Brain surface anatomy in adults with autism: The relationship between surface area, cortical thickness, and autistic symptoms
Ginestet, Cedric E.
Williams,Steven C. R.
Murphy,Declan G. M.
SourceArchives of General Psychiatry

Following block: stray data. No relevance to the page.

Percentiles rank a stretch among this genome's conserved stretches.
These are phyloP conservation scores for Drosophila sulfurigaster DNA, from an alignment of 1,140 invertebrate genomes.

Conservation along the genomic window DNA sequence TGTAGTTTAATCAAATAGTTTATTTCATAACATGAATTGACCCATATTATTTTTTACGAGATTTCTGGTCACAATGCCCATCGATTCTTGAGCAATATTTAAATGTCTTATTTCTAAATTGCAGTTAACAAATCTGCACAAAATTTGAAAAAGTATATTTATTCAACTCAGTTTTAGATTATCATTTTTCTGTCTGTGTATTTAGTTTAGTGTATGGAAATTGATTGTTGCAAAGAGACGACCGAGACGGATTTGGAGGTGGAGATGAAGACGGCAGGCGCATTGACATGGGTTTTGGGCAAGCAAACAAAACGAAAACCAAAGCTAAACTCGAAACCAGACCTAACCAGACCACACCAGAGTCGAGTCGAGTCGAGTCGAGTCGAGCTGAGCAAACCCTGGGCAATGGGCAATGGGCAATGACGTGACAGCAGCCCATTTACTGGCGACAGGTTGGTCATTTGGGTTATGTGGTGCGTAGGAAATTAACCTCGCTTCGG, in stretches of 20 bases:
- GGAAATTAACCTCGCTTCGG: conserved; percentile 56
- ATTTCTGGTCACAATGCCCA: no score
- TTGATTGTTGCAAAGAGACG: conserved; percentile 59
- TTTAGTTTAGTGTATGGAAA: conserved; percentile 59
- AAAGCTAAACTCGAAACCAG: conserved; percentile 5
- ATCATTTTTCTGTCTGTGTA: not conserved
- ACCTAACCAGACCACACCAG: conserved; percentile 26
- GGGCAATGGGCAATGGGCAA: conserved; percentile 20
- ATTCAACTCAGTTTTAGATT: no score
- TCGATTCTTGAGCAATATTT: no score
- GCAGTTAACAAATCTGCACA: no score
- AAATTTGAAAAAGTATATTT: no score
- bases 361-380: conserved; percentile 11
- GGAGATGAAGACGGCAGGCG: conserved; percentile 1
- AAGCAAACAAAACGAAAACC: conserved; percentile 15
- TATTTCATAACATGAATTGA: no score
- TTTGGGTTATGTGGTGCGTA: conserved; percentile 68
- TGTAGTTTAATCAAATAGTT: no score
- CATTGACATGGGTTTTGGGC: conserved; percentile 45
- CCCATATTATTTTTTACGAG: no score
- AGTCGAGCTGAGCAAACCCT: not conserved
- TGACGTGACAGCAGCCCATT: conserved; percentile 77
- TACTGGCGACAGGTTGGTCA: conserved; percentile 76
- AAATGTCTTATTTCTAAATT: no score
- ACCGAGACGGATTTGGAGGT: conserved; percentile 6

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Context: Neuroimaging studies of brain anatomy in autism spectrum disorder (ASD) have mostly been based on measures of cortical volume (CV). However, CV is a product of 2 distinct parameters, cortical thickness (CT) and surface area (SA), that in turn have distinct genetic and developmental origins. Objective: To investigate regional differences in CV, SA, and CT as well as their relationship in a large and well-characterized sample of men with ASD and matched controls. Design: Multicenter case-control design using quantitative magnetic resonance imaging. Setting: Medical Research Council UK Autism Imaging Multicentre Study. Participants: A total of 168 men, 84 diagnosed as having ASD and 84 controls who did not differ significantly in mean (SD) age (26 7] years vs 28 6] years, respectively) or full-scale IQ (110 14] vs 114 12], respectively). Main Outcome Measures : Between-group differences in CV, SA, and CT investigated using a spatially unbiased vertex-based approach; the degree of spatial overlap between the differences in CT and SA; and their relative contribution to differences in regional CV. Results: Individuals with ASD differed from controls in all 3 parameters. These mainly consisted of significantly increased CT within frontal lobe regions and reduced SA in the orbitofrontal cortex and posterior cingulum. These differences in CT and SA were paralleled by commensurate differences in CV. The spatially distributed patterns for CT and SA were largely nonoverlapping and shared only about 3% of all significantly different locations on the cerebral surface. Conclusions: Individuals with ASD have significant differences in CV, but these may be underpinned by (separable) variations in its 2 components, CT and SA. This is of importance because both measures result from distinct developmental pathways that are likely modulated by different neurobiological mechanisms. This finding may provide novel targets for future studies into the etiology of the condition and a new way to fractionate the disorder. ©2013 American Medical Association. All rights reserved.